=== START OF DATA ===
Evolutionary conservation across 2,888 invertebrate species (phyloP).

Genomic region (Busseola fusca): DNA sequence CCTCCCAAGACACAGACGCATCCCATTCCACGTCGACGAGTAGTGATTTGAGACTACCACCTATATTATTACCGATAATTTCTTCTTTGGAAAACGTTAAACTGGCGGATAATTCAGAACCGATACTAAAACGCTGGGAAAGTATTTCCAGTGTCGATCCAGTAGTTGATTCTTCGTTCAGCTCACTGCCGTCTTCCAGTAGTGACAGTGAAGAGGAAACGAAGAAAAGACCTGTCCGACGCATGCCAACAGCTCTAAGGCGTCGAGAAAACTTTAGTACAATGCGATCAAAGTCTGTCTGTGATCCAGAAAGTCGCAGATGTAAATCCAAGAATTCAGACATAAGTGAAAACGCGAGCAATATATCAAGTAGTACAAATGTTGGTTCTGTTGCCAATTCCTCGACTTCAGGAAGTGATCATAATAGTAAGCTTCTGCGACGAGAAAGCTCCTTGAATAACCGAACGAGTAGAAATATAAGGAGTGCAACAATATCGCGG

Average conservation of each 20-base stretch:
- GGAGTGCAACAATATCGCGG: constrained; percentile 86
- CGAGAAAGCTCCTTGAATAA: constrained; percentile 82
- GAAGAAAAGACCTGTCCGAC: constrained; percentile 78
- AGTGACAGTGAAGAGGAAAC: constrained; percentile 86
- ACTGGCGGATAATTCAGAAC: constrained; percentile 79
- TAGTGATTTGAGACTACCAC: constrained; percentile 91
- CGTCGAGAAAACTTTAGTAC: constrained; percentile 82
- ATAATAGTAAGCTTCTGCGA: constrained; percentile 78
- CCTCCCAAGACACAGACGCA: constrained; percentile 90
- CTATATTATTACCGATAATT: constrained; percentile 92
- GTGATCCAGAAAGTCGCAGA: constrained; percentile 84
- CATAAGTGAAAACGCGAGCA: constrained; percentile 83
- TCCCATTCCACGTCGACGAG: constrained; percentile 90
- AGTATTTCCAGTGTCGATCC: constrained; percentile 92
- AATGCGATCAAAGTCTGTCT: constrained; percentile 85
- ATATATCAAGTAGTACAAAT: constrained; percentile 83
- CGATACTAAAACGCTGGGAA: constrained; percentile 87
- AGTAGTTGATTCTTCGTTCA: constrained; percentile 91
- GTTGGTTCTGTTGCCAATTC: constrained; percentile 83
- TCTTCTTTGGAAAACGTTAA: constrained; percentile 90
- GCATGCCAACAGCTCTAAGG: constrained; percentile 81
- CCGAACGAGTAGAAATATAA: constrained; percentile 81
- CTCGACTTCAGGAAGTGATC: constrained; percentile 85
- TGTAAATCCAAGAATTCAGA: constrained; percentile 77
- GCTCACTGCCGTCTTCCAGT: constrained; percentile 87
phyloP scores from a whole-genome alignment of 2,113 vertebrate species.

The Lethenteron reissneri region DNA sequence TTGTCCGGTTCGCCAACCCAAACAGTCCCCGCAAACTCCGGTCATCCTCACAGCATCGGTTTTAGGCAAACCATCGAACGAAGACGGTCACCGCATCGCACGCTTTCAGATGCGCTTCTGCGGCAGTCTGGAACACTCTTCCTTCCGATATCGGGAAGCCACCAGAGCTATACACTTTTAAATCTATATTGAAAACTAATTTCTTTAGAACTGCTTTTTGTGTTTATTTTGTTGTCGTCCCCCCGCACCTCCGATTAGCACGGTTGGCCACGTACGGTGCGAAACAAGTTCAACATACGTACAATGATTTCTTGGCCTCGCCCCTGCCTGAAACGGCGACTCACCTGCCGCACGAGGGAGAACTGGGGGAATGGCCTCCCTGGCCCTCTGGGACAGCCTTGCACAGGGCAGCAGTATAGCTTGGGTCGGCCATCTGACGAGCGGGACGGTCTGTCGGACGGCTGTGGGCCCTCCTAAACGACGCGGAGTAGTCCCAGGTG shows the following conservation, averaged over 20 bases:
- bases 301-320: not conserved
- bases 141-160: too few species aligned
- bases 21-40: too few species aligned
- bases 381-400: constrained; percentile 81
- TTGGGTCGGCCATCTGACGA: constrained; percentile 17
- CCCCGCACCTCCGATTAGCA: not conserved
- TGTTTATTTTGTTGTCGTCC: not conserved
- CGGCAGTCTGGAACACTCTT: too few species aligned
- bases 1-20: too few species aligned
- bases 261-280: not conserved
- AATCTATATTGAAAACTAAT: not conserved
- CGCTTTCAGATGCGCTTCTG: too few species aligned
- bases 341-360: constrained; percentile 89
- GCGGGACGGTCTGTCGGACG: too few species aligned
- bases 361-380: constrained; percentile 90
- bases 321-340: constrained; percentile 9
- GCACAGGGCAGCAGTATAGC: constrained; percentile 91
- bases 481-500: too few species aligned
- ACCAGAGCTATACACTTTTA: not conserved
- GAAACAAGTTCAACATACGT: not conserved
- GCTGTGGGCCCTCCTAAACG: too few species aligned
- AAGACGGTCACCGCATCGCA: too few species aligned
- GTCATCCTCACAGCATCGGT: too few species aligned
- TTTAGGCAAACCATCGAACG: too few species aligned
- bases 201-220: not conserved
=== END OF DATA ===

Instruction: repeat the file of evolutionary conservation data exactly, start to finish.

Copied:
Evolutionary conservation across 2,888 invertebrate species (phyloP).

Genomic region (Busseola fusca): DNA sequence CCTCCCAAGACACAGACGCATCCCATTCCACGTCGACGAGTAGTGATTTGAGACTACCACCTATATTATTACCGATAATTTCTTCTTTGGAAAACGTTAAACTGGCGGATAATTCAGAACCGATACTAAAACGCTGGGAAAGTATTTCCAGTGTCGATCCAGTAGTTGATTCTTCGTTCAGCTCACTGCCGTCTTCCAGTAGTGACAGTGAAGAGGAAACGAAGAAAAGACCTGTCCGACGCATGCCAACAGCTCTAAGGCGTCGAGAAAACTTTAGTACAATGCGATCAAAGTCTGTCTGTGATCCAGAAAGTCGCAGATGTAAATCCAAGAATTCAGACATAAGTGAAAACGCGAGCAATATATCAAGTAGTACAAATGTTGGTTCTGTTGCCAATTCCTCGACTTCAGGAAGTGATCATAATAGTAAGCTTCTGCGACGAGAAAGCTCCTTGAATAACCGAACGAGTAGAAATATAAGGAGTGCAACAATATCGCGG

Average conservation of each 20-base stretch:
- GGAGTGCAACAATATCGCGG: constrained; percentile 86
- CGAGAAAGCTCCTTGAATAA: constrained; percentile 82
- GAAGAAAAGACCTGTCCGAC: constrained; percentile 78
- AGTGACAGTGAAGAGGAAAC: constrained; percentile 86
- ACTGGCGGATAATTCAGAAC: constrained; percentile 79
- TAGTGATTTGAGACTACCAC: constrained; percentile 91
- CGTCGAGAAAACTTTAGTAC: constrained; percentile 82
- ATAATAGTAAGCTTCTGCGA: constrained; percentile 78
- CCTCCCAAGACACAGACGCA: constrained; percentile 90
- CTATATTATTACCGATAATT: constrained; percentile 92
- GTGATCCAGAAAGTCGCAGA: constrained; percentile 84
- CATAAGTGAAAACGCGAGCA: constrained; percentile 83
- TCCCATTCCACGTCGACGAG: constrained; percentile 90
- AGTATTTCCAGTGTCGATCC: constrained; percentile 92
- AATGCGATCAAAGTCTGTCT: constrained; percentile 85
- ATATATCAAGTAGTACAAAT: constrained; percentile 83
- CGATACTAAAACGCTGGGAA: constrained; percentile 87
- AGTAGTTGATTCTTCGTTCA: constrained; percentile 91
- GTTGGTTCTGTTGCCAATTC: constrained; percentile 83
- TCTTCTTTGGAAAACGTTAA: constrained; percentile 90
- GCATGCCAACAGCTCTAAGG: constrained; percentile 81
- CCGAACGAGTAGAAATATAA: constrained; percentile 81
- CTCGACTTCAGGAAGTGATC: constrained; percentile 85
- TGTAAATCCAAGAATTCAGA: constrained; percentile 77
- GCTCACTGCCGTCTTCCAGT: constrained; percentile 87
phyloP scores from a whole-genome alignment of 2,113 vertebrate species.

The Lethenteron reissneri region DNA sequence TTGTCCGGTTCGCCAACCCAAACAGTCCCCGCAAACTCCGGTCATCCTCACAGCATCGGTTTTAGGCAAACCATCGAACGAAGACGGTCACCGCATCGCACGCTTTCAGATGCGCTTCTGCGGCAGTCTGGAACACTCTTCCTTCCGATATCGGGAAGCCACCAGAGCTATACACTTTTAAATCTATATTGAAAACTAATTTCTTTAGAACTGCTTTTTGTGTTTATTTTGTTGTCGTCCCCCCGCACCTCCGATTAGCACGGTTGGCCACGTACGGTGCGAAACAAGTTCAACATACGTACAATGATTTCTTGGCCTCGCCCCTGCCTGAAACGGCGACTCACCTGCCGCACGAGGGAGAACTGGGGGAATGGCCTCCCTGGCCCTCTGGGACAGCCTTGCACAGGGCAGCAGTATAGCTTGGGTCGGCCATCTGACGAGCGGGACGGTCTGTCGGACGGCTGTGGGCCCTCCTAAACGACGCGGAGTAGTCCCAGGTG shows the following conservation, averaged over 20 bases:
- bases 301-320: not conserved
- bases 141-160: too few species aligned
- bases 21-40: too few species aligned
- bases 381-400: constrained; percentile 81
- TTGGGTCGGCCATCTGACGA: constrained; percentile 17
- CCCCGCACCTCCGATTAGCA: not conserved
- TGTTTATTTTGTTGTCGTCC: not conserved
- CGGCAGTCTGGAACACTCTT: too few species aligned
- bases 1-20: too few species aligned
- bases 261-280: not conserved
- AATCTATATTGAAAACTAAT: not conserved
- CGCTTTCAGATGCGCTTCTG: too few species aligned
- bases 341-360: constrained; percentile 89
- GCGGGACGGTCTGTCGGACG: too few species aligned
- bases 361-380: constrained; percentile 90
- bases 321-340: constrained; percentile 9
- GCACAGGGCAGCAGTATAGC: constrained; percentile 91
- bases 481-500: too few species aligned
- ACCAGAGCTATACACTTTTA: not conserved
- GAAACAAGTTCAACATACGT: not conserved
- GCTGTGGGCCCTCCTAAACG: too few species aligned
- AAGACGGTCACCGCATCGCA: too few species aligned
- GTCATCCTCACAGCATCGGT: too few species aligned
- TTTAGGCAAACCATCGAACG: too few species aligned
- bases 201-220: not conserved